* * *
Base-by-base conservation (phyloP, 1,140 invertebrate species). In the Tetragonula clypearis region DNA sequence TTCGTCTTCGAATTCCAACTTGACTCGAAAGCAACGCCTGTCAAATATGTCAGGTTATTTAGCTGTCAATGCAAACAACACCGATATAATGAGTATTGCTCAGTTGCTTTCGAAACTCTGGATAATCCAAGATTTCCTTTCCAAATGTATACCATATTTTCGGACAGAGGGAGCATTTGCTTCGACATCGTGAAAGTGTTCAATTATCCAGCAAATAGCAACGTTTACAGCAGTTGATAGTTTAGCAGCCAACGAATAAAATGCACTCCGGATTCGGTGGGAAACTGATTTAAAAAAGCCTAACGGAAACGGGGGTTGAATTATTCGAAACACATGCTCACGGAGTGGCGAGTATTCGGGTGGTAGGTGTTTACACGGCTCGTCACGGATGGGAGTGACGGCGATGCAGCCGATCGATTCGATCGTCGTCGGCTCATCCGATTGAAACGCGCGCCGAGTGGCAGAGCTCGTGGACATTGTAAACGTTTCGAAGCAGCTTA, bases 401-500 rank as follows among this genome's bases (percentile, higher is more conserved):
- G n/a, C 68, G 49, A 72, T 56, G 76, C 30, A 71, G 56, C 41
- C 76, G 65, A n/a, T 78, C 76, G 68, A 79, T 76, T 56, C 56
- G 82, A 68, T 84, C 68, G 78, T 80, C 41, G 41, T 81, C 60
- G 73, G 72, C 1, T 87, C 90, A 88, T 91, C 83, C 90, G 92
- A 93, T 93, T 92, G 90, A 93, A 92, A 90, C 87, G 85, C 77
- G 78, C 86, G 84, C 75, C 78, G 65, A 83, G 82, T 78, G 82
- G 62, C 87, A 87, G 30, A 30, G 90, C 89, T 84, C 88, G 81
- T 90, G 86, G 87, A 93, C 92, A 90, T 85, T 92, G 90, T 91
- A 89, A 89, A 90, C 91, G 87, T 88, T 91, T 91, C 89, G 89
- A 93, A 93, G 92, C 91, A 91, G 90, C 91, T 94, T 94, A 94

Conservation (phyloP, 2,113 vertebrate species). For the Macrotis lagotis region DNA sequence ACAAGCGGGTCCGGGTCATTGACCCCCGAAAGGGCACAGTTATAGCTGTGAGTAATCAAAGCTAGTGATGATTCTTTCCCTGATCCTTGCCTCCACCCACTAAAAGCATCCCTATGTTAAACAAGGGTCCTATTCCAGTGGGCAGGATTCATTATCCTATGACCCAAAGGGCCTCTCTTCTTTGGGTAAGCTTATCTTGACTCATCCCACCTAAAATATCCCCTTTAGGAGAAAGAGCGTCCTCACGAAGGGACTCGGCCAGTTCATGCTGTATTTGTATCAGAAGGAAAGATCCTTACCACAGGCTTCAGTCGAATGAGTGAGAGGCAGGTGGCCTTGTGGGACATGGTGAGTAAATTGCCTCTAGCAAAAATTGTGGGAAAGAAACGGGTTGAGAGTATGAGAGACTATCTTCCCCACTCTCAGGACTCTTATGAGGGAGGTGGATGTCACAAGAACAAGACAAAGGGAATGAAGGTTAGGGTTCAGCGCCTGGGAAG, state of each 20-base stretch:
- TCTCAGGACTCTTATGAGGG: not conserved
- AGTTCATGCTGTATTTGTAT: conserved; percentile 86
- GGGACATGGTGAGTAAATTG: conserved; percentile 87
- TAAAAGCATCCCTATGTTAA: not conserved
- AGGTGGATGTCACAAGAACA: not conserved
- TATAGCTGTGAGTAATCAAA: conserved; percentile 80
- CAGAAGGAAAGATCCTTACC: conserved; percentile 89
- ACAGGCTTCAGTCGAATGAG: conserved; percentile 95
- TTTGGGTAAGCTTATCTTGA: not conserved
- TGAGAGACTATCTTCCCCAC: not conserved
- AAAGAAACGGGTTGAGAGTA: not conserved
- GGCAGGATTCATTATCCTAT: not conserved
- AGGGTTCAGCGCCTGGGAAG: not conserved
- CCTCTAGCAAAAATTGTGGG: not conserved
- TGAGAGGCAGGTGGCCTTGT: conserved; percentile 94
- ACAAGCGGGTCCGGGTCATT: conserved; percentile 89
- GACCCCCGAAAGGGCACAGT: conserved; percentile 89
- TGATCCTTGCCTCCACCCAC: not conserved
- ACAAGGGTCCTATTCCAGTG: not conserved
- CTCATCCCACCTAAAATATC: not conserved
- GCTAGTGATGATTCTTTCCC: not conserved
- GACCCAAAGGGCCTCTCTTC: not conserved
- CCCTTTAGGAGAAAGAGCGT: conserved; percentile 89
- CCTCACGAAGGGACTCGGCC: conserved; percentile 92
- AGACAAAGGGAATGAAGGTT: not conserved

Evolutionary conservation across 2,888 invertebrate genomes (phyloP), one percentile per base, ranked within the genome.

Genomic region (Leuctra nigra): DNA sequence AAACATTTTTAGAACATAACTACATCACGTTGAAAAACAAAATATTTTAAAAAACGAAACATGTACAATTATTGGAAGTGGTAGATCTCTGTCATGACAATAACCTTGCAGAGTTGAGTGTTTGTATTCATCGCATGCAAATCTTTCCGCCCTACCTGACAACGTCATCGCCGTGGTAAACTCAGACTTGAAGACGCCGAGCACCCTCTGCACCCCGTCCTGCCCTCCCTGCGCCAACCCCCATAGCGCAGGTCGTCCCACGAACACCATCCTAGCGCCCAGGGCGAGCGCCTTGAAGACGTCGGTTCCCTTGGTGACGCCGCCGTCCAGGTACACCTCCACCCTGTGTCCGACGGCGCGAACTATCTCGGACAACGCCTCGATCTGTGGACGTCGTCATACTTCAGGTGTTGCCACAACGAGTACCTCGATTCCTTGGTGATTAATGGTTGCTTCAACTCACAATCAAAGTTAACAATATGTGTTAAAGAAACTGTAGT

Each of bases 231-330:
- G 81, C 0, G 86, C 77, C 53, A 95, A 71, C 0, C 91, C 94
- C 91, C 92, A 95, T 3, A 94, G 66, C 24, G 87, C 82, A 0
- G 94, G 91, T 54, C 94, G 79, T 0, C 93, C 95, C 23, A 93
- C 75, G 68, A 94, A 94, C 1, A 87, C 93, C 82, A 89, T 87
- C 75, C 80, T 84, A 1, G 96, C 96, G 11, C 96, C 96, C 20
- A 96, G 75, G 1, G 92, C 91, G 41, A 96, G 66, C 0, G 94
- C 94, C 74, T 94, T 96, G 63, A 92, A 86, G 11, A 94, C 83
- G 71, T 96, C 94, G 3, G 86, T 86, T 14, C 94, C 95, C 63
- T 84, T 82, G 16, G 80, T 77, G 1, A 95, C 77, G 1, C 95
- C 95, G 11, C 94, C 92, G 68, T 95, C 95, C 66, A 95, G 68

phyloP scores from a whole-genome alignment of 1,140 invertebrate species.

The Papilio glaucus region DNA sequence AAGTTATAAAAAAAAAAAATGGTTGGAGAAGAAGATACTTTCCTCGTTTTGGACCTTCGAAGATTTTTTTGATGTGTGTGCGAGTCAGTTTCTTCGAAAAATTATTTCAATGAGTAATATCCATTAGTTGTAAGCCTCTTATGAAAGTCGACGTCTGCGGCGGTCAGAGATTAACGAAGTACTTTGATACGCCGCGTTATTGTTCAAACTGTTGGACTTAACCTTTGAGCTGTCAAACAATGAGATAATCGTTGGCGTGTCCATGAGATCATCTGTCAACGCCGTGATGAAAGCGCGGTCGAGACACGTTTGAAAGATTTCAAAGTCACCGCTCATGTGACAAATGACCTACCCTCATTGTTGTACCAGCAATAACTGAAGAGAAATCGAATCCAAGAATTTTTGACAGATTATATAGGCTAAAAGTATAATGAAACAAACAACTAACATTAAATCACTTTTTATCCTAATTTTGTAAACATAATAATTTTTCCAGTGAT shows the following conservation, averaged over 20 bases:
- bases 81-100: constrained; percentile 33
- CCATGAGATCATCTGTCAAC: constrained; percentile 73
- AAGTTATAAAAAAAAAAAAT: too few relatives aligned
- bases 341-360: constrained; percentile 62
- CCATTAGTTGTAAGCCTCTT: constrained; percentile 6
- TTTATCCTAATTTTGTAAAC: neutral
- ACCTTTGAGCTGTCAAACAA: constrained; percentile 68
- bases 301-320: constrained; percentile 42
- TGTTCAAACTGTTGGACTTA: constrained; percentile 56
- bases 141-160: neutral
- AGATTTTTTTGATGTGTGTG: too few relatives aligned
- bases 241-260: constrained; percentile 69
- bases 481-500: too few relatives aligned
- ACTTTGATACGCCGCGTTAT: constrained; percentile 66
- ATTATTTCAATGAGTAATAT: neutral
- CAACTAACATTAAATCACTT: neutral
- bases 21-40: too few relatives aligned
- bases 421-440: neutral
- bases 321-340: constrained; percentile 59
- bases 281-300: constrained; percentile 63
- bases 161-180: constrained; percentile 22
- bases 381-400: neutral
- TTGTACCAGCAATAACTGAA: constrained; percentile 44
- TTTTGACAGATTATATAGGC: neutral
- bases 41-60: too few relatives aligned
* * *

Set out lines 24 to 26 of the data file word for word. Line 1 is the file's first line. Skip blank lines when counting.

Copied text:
- GGCAGGATTCATTATCCTAT: not conserved
- AGGGTTCAGCGCCTGGGAAG: not conserved
- CCTCTAGCAAAAATTGTGGG: not conserved